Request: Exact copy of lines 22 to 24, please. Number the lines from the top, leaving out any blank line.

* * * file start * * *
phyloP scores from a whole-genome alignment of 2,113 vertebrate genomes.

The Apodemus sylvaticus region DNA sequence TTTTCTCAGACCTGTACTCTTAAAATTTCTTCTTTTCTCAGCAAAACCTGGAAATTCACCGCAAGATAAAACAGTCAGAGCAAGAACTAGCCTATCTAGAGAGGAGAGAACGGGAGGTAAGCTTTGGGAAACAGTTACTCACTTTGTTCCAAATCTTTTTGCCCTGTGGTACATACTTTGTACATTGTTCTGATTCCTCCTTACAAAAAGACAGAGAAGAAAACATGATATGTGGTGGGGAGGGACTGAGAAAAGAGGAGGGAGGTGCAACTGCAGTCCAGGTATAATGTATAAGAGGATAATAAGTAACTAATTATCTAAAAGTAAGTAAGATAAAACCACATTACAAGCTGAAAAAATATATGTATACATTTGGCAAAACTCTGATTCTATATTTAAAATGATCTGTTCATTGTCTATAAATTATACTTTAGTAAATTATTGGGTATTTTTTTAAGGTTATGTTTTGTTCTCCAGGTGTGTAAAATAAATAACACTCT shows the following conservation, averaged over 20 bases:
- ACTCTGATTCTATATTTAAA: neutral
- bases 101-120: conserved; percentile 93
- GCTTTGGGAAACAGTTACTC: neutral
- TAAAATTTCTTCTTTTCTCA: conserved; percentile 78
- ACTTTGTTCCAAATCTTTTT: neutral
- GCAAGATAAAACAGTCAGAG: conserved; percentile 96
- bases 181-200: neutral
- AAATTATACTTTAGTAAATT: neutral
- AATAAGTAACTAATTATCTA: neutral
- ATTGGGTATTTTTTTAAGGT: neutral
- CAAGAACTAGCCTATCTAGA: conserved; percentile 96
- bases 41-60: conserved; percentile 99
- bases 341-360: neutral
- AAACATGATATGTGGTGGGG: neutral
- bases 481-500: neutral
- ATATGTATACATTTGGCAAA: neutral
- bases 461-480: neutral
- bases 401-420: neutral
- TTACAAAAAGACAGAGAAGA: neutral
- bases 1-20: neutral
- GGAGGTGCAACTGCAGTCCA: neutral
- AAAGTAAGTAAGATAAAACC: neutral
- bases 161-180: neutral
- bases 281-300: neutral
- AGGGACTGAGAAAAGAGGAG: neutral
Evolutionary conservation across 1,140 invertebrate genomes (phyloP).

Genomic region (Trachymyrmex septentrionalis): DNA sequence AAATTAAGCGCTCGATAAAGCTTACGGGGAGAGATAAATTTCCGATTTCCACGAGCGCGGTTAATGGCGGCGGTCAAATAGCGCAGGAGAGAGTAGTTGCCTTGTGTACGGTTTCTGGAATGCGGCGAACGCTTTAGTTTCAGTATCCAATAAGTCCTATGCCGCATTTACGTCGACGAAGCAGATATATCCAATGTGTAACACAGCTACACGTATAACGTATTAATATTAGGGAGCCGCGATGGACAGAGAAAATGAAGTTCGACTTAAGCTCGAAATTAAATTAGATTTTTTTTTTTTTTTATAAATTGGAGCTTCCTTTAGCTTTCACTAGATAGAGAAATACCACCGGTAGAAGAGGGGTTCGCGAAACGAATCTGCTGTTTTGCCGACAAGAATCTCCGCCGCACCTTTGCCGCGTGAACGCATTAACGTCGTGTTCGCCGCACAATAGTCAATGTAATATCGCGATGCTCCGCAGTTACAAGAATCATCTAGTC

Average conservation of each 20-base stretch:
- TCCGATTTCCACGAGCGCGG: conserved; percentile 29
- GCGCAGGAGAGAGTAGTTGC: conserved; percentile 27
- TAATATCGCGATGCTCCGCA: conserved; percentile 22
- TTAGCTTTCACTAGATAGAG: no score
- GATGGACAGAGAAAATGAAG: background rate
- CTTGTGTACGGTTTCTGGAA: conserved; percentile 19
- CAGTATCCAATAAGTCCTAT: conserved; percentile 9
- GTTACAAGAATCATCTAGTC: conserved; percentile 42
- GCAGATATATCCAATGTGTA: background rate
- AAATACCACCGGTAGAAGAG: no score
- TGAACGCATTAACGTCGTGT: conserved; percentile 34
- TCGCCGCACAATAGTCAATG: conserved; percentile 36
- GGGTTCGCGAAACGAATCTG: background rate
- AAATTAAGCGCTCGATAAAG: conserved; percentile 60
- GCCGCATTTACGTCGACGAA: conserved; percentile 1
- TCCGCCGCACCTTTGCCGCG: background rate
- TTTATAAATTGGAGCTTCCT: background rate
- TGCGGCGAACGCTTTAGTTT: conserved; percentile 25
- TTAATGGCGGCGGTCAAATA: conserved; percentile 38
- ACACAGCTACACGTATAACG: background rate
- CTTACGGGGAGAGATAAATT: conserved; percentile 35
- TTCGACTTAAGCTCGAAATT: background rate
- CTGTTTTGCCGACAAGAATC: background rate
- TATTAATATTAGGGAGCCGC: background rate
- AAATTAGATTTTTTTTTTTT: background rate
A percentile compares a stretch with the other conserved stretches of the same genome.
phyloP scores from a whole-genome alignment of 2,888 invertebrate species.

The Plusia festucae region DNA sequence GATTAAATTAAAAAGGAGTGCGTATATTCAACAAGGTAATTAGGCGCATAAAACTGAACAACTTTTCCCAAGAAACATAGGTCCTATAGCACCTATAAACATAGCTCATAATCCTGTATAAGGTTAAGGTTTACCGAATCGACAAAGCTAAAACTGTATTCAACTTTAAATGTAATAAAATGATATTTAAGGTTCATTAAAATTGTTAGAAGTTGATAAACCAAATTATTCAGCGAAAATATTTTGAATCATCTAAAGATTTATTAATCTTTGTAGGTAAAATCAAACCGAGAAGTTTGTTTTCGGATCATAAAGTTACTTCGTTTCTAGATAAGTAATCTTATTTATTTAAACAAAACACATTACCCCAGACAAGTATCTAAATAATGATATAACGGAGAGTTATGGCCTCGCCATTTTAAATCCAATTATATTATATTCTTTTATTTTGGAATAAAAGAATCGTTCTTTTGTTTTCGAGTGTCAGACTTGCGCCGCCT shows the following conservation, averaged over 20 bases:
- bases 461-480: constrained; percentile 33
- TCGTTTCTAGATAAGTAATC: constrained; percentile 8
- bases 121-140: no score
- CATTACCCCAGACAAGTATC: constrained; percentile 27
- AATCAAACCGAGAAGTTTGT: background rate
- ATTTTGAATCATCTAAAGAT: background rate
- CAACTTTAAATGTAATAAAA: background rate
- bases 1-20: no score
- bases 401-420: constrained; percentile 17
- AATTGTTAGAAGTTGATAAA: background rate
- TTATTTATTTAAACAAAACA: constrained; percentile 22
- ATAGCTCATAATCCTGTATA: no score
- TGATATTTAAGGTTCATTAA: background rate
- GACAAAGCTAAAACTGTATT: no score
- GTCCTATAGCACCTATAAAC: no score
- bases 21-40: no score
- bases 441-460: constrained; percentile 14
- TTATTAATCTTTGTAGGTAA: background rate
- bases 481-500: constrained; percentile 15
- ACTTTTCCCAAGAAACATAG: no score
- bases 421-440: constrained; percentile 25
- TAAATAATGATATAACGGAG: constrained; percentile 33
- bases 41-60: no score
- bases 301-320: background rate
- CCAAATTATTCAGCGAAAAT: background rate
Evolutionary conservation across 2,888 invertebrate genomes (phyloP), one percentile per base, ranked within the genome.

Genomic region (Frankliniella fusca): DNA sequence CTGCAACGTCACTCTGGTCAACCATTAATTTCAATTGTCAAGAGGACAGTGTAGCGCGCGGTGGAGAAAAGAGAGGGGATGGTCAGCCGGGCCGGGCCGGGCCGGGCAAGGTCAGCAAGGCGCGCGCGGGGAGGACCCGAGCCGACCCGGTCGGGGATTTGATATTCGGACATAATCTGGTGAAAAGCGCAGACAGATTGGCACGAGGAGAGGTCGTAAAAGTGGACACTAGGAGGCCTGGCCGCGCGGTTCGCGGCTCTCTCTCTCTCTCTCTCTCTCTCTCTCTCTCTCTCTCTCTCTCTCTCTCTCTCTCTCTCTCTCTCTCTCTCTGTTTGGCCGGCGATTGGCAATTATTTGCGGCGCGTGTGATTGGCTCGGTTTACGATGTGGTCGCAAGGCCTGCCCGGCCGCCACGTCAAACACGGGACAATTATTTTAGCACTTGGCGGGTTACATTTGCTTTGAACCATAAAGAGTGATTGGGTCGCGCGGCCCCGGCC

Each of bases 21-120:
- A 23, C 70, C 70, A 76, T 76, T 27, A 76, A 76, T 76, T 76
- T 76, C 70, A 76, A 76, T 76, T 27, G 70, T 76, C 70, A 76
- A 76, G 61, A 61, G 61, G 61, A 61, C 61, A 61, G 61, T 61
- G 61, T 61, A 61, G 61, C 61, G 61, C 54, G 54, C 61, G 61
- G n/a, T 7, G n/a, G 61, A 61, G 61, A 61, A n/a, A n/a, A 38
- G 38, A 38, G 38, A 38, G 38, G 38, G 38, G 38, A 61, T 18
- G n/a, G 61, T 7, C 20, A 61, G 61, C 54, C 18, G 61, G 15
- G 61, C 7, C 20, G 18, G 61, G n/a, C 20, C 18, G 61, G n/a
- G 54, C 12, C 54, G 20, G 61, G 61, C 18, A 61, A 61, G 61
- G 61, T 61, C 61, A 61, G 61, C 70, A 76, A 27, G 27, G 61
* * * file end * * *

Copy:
- bases 1-20: neutral
- GGAGGTGCAACTGCAGTCCA: neutral
- AAAGTAAGTAAGATAAAACC: neutral